Many startup companies are now employing and utilizing the UI/UX engineer or designer. The complexity involved in understanding UI/UX is extremely wide and broad – To be precise, there is a whole dictionary website dedicated for studying user interface (UI) and user experience (UX). You learn about UI/UX in depth if you have more free time from the following website: http://www.usability.gov/. For the purpose of this blog, I will summarize what UI/UX concepts are, and describe them in relatively easy-to-understand terms.
Many people don’t seem to believe the user interface is making improvements in the usage of certain products. They believe that their products will be great if what they design is unique, beautiful and eye-catching. Yet they do not know some of the greatest products in the world is built out of beta-testing and redesigning through the use of user interface concepts.
In my opinion, there are five major user interface concepts you need to grasp:
1. UI design is a principled objective communication skill to explain tasks to the users.
Rather than focusing on the subjective concepts – beauty, style and fashion, the user interface aims to built a comprehensive and intuitive task explanation to the target user. So it focuses on control selections, icon designs, layouts, and colors of a product or web design.
2. UI elements can be evaluated by the effectiveness of its communication.
User interface elements should be used to translate meaningful communication – being more objective. If your UI communication is rude or inappropriate, then it will be rude or inappropriate to your user as well. Building a confusing design control labels, making pages that are illegible, and having awkward flow designs can all cause communication problems between your user and your product/website.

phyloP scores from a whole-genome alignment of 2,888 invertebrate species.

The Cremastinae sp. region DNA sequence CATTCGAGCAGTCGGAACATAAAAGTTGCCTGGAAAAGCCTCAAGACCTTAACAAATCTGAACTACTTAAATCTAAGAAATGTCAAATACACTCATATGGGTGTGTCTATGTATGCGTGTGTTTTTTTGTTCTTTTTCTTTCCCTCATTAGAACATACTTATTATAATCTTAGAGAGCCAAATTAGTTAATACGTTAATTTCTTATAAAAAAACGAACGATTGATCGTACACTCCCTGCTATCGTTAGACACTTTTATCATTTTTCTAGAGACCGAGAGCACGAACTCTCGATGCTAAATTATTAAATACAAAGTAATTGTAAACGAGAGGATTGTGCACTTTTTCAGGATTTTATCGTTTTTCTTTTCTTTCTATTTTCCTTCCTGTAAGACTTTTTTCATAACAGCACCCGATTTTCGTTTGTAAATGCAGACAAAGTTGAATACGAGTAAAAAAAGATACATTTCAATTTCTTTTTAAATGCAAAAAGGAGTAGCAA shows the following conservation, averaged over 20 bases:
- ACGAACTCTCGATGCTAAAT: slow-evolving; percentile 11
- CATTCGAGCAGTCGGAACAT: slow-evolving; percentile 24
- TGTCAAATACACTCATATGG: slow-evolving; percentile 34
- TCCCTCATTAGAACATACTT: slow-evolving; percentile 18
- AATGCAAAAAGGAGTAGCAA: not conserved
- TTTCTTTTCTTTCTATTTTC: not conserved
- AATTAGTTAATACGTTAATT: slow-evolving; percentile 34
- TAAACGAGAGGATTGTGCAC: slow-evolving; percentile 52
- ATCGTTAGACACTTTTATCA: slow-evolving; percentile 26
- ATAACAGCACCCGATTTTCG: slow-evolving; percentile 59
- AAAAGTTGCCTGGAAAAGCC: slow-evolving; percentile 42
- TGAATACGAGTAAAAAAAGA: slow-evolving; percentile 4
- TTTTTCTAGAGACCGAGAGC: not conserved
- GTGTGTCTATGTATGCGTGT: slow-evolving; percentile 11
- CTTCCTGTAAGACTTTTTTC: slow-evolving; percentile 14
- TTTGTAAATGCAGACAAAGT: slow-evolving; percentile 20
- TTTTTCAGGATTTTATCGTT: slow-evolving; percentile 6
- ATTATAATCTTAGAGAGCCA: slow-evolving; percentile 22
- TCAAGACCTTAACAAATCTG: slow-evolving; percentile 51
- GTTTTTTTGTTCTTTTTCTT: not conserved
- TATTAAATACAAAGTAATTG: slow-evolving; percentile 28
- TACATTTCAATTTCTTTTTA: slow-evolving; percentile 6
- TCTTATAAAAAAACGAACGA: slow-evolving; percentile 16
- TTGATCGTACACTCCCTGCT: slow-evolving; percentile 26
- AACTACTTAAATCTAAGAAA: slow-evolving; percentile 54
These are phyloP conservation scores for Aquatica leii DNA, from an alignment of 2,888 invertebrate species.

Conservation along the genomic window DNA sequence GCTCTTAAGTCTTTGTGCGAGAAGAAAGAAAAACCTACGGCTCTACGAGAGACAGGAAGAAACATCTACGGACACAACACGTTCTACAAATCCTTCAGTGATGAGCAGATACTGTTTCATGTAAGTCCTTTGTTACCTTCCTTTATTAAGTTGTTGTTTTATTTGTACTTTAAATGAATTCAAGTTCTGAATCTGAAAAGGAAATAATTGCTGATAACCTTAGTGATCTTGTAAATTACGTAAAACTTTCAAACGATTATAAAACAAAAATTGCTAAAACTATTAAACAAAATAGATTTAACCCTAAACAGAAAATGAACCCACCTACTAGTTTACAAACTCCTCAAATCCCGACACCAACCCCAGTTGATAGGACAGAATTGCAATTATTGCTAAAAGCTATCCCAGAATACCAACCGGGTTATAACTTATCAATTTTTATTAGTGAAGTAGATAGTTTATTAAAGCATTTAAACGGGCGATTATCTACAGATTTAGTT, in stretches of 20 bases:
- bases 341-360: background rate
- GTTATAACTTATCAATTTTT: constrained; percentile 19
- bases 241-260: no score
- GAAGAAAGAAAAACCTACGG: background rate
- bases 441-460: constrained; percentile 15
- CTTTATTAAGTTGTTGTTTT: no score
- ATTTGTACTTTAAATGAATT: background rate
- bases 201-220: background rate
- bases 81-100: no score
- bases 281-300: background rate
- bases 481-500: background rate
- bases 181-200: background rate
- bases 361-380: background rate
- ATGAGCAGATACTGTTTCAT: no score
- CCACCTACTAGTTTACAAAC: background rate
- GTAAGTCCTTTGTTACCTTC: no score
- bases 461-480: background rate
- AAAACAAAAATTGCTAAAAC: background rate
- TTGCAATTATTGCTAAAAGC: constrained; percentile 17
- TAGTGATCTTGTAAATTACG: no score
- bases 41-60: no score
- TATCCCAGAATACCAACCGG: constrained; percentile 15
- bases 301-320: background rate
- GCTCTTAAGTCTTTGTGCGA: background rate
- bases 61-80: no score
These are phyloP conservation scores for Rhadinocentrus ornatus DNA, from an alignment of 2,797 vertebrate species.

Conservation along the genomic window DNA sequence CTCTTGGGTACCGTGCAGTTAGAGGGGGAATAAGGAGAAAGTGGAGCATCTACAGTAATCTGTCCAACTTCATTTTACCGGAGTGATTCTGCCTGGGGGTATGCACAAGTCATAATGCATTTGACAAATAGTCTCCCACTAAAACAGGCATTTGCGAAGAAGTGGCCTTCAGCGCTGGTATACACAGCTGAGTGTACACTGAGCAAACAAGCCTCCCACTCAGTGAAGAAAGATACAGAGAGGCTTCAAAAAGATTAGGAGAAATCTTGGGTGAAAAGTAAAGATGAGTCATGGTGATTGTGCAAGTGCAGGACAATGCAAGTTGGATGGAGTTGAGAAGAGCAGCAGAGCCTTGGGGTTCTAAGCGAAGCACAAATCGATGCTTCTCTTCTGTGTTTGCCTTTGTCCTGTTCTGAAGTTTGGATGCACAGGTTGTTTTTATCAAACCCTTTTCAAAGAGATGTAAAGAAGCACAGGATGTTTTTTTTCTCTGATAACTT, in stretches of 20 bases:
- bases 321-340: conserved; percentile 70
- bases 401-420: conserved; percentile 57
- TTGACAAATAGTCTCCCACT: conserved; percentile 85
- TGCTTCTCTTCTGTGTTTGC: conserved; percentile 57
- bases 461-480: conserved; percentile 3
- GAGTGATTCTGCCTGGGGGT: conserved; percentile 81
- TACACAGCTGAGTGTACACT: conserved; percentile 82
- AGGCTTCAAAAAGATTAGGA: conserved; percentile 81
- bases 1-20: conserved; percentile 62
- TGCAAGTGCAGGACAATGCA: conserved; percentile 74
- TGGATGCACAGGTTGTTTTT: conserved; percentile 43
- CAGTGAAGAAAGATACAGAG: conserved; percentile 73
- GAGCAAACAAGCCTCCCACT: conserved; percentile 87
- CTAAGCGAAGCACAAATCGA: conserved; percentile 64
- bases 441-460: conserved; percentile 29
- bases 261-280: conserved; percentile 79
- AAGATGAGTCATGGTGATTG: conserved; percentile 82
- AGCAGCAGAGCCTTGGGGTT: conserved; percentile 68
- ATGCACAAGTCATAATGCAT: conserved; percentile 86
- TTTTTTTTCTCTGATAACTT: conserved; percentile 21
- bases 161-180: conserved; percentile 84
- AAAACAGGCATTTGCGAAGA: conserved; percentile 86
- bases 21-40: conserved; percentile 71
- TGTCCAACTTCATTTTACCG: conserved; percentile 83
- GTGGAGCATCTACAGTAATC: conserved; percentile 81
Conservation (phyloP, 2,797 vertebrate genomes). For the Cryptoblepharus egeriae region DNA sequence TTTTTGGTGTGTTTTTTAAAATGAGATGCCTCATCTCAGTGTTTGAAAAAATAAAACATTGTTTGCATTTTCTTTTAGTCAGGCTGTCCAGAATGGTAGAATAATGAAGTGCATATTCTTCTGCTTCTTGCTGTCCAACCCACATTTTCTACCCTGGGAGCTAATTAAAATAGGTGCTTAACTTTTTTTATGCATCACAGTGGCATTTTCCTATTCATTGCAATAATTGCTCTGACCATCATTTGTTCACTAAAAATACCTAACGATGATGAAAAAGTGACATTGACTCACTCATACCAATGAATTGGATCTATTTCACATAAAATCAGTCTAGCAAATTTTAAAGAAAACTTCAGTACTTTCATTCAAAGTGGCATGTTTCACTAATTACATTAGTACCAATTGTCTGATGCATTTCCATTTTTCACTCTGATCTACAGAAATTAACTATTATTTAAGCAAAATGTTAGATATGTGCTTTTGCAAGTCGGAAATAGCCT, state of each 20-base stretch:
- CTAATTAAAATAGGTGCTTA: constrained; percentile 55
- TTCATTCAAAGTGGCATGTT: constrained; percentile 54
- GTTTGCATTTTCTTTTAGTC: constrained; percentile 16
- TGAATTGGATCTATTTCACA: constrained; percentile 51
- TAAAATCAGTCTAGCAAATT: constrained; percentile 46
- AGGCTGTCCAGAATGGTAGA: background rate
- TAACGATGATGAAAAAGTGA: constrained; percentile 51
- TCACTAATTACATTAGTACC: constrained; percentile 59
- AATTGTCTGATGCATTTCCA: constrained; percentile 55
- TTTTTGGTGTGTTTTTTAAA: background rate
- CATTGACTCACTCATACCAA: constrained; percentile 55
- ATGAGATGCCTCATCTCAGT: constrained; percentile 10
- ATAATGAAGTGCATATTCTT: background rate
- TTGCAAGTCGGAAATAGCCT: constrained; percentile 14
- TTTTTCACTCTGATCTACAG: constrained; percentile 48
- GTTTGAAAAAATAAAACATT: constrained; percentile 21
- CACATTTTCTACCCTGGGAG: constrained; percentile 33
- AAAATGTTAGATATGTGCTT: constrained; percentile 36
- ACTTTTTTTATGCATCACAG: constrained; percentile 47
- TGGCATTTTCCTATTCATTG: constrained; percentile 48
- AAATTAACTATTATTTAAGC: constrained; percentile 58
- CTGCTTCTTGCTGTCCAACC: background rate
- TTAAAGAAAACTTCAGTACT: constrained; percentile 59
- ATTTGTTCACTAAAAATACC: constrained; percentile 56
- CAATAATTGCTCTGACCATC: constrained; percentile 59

3. UI aims to be human communication-focused approach.
The language of UI – both in terms of interaction and visual design -needs to feel simple, natural, easy to understand, and human-alike. UI aims to make your product/design feels natural to your user and user-goal centered. If you are explaining a product usage in a specific manner, why should your user interface be any different? Making your product/website more human-friendly approach is the goal of effective UI.
4. UI = Human Communication
When designing a product or website, you have to consider how well-conceived products can be used by more people naturally. For example, if you are trying to create an option box that aims on (1) Yes or (2) No, then you should most likely have button options to click only 1 or 2, not both. So, essentially UI that focuses on effective communication gets you to the right decision more quickly and confidently.
5. Design for Purpose, not by preference of opinion or gut feeling.
Designing a product or website appearance on beauty, style and taste are very subjective. Personal and effective communication is much less. If your user interface isn’t comprehensible by your users and they are confused or feel awkward by the design, then nothing else will matter. Confusing is never stylish or fashionable.
The next time you are looking to hire an UX/UI designer based on his/her design, as opposed to relying on just his/her portfolio, ask above five main concepts. Difference between a great UI/UX designer and non-designer is knowing these five major concepts.
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